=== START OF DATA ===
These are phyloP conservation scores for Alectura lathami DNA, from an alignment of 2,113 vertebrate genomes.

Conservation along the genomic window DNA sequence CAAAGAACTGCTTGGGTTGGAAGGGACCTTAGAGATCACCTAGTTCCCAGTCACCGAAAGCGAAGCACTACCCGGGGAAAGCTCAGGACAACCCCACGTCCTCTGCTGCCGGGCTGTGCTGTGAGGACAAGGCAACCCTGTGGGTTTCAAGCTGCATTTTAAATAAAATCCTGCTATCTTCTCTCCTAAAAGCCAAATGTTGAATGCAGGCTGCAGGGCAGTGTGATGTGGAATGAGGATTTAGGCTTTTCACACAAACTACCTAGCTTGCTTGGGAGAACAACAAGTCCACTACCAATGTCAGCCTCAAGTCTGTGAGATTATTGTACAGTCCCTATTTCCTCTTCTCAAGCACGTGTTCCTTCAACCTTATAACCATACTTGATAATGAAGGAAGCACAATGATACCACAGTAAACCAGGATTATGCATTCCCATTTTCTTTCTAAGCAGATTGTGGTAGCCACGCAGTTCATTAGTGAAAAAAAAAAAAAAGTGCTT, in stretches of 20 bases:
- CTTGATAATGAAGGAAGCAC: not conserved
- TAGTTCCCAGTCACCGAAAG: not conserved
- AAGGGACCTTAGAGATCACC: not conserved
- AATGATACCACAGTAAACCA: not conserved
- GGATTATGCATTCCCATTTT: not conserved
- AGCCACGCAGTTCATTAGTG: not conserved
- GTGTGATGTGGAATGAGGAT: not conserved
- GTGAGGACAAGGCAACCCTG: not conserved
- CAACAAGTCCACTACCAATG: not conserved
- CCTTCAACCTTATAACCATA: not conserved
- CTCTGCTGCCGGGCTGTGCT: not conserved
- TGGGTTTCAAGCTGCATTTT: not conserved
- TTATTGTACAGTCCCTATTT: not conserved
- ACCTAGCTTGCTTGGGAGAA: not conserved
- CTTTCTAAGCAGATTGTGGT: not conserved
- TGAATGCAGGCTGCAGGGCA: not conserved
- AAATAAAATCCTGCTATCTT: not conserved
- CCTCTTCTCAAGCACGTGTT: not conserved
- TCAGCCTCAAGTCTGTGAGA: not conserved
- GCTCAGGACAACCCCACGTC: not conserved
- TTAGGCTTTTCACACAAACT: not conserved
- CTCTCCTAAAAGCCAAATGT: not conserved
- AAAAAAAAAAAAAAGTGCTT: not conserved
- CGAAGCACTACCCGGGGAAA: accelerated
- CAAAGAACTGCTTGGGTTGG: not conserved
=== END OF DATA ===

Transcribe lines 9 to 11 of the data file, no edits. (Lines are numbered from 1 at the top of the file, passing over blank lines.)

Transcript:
- GTGTGATGTGGAATGAGGAT: not conserved
- GTGAGGACAAGGCAACCCTG: not conserved
- CAACAAGTCCACTACCAATG: not conserved